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“My visit [to Russia] has not been planned yet,” he said. “Unfortunately, our relations are not at such level to discuss the visit. Although, everything is done on my behalf for it [for the visit] and it will take place. I hope so.”
Ivanishvili has been keen on reinstating diplomatic relations between the two nations.
Russia and Georgia fought a five-day war in 2008.
The two nations severed diplomatic ties after Moscow recognised de-facto independent Georgian republics of Abkhazia and South Ossetia as independent states.
In June, Russian President Vladimir Putin said that he supports restoring “full-scale relations”.
Ivanishvili has said that Russian-Georgian relations have to move one step at a time.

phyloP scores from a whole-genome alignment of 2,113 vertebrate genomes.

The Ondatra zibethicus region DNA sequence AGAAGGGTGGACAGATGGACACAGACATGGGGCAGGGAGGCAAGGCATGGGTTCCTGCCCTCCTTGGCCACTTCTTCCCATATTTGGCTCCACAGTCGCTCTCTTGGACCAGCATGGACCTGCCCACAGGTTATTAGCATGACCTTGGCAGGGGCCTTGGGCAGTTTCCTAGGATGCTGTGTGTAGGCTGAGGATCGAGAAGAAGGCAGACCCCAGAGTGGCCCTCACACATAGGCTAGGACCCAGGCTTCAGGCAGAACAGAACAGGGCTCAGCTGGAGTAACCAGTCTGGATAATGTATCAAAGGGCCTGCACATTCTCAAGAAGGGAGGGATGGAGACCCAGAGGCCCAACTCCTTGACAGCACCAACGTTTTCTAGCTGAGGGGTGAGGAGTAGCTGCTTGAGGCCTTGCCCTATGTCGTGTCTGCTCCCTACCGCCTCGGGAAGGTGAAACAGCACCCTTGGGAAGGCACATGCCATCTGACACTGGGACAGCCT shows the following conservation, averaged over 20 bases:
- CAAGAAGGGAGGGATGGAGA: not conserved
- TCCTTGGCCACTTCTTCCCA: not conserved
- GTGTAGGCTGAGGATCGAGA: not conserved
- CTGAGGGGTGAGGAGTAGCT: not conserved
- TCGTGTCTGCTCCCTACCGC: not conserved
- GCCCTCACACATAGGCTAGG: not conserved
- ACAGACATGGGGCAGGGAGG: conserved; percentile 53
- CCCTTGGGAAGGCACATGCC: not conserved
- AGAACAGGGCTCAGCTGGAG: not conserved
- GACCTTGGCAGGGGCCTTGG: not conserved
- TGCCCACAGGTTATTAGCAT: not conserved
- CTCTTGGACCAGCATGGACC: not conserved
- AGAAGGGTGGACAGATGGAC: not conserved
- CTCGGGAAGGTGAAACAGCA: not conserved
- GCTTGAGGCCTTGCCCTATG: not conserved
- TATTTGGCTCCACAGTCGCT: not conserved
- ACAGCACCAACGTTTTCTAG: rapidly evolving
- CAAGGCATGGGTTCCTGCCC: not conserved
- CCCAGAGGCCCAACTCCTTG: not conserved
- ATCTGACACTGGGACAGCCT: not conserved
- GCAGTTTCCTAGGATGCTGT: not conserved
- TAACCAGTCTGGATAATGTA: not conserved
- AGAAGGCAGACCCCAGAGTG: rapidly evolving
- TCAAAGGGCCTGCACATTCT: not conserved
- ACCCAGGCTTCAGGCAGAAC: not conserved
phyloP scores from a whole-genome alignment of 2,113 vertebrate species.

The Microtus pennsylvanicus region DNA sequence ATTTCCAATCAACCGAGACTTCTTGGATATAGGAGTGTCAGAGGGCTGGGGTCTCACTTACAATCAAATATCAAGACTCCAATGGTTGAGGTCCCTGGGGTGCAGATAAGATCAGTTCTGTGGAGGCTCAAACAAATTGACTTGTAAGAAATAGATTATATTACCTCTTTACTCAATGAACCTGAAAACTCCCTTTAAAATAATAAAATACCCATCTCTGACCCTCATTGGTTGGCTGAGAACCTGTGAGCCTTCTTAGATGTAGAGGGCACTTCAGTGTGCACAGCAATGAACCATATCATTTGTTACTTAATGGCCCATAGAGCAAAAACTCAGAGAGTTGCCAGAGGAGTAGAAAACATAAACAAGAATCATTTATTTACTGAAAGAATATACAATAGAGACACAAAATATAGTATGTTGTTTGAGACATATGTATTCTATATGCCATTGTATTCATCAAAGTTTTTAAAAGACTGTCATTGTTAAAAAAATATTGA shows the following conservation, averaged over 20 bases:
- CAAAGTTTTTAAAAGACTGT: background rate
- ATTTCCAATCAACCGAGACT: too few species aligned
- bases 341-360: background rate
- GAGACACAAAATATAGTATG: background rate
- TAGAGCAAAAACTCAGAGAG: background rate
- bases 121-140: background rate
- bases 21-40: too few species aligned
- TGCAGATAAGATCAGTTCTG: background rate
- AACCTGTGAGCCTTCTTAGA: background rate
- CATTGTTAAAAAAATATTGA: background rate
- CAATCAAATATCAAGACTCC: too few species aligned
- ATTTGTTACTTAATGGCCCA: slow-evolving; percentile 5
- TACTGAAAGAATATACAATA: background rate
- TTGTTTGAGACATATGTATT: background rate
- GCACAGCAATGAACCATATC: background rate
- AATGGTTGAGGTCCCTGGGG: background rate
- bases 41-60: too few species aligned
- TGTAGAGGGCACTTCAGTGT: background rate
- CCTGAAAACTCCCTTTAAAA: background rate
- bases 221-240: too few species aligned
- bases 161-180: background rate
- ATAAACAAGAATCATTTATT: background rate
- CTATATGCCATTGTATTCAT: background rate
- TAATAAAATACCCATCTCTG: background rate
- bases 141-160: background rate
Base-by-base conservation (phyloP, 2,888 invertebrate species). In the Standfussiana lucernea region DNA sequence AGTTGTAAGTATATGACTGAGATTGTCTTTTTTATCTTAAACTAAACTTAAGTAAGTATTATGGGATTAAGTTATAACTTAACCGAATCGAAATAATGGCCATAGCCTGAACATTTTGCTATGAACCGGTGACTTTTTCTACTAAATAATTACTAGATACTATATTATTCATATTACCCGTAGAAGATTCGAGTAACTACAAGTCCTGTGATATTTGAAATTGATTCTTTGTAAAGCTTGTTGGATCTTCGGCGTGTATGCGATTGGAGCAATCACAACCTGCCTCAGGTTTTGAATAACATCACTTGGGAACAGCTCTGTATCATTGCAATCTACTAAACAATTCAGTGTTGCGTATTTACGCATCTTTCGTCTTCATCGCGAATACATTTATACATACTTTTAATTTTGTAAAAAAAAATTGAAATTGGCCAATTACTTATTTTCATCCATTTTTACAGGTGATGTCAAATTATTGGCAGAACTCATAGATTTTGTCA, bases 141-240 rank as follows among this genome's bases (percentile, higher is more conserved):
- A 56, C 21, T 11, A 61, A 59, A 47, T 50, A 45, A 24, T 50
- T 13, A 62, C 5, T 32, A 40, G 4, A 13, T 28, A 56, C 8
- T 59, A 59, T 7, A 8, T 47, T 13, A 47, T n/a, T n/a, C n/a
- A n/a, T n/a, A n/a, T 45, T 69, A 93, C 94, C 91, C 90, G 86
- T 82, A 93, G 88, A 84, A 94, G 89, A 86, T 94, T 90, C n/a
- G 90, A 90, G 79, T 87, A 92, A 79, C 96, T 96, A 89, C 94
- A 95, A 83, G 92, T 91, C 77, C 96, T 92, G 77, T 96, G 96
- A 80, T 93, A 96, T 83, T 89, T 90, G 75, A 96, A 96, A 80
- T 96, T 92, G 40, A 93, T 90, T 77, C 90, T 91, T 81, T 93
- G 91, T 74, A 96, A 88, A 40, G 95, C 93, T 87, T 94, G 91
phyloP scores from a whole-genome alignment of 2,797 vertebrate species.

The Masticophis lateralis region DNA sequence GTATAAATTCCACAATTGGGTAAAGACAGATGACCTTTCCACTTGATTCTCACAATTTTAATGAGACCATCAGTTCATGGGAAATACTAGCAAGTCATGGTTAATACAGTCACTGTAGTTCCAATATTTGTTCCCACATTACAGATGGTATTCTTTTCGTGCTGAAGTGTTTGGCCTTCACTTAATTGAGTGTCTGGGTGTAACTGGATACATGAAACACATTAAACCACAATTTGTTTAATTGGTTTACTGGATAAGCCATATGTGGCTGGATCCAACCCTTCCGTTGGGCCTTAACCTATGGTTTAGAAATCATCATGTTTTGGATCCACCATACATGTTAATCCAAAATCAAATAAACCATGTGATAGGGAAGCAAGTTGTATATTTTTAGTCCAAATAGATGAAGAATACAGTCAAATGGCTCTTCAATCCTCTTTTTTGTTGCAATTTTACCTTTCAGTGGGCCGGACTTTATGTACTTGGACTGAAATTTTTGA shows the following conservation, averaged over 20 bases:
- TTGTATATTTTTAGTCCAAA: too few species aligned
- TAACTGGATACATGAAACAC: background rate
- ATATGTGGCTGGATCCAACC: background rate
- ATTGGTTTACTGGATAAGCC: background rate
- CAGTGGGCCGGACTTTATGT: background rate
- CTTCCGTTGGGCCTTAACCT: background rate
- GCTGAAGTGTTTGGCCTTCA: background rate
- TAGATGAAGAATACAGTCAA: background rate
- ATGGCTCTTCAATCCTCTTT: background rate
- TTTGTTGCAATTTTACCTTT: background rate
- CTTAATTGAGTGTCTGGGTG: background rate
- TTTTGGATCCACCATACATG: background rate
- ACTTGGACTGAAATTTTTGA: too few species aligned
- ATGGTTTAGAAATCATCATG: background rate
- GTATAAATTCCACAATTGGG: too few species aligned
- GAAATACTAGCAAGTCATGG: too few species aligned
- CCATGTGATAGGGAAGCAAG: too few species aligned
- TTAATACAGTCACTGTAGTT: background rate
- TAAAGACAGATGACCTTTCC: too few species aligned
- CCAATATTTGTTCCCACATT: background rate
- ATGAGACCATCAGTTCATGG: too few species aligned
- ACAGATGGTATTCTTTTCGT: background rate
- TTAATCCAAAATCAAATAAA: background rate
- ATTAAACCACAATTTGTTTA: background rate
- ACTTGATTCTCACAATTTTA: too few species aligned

“Georgian products entered the Russian market, we are planning regular flights and simplified visa regime, but negative tendencies remain… Misunderstanding will remain in the future, but we must improve our relations with Russia step by step,” Ivanishvili said.
Eighty two per cent of Georgians spoke in favour of restoring relations with Russia, a poll conducted by the International Republican Institute (IRI) said in June this year.
Georgia has long been the ‘pivot of geopolitical rivalry’ between the West and Russia.
Georgia’s new government, elected in October polls, said normalising ties with Russia was among its top priorities.
Earlier in June this year, NATO warned the new government of Georgia to avoid “selective justice” against officials who have served under the former President Mikheil Saakashvili.
“I want to make clear that we follow recent arrests of former government officials with a great concern,” NATO head Anders Fogh Rasmussen said in a joint news conference with Saakashvili.
With inputs from Agencies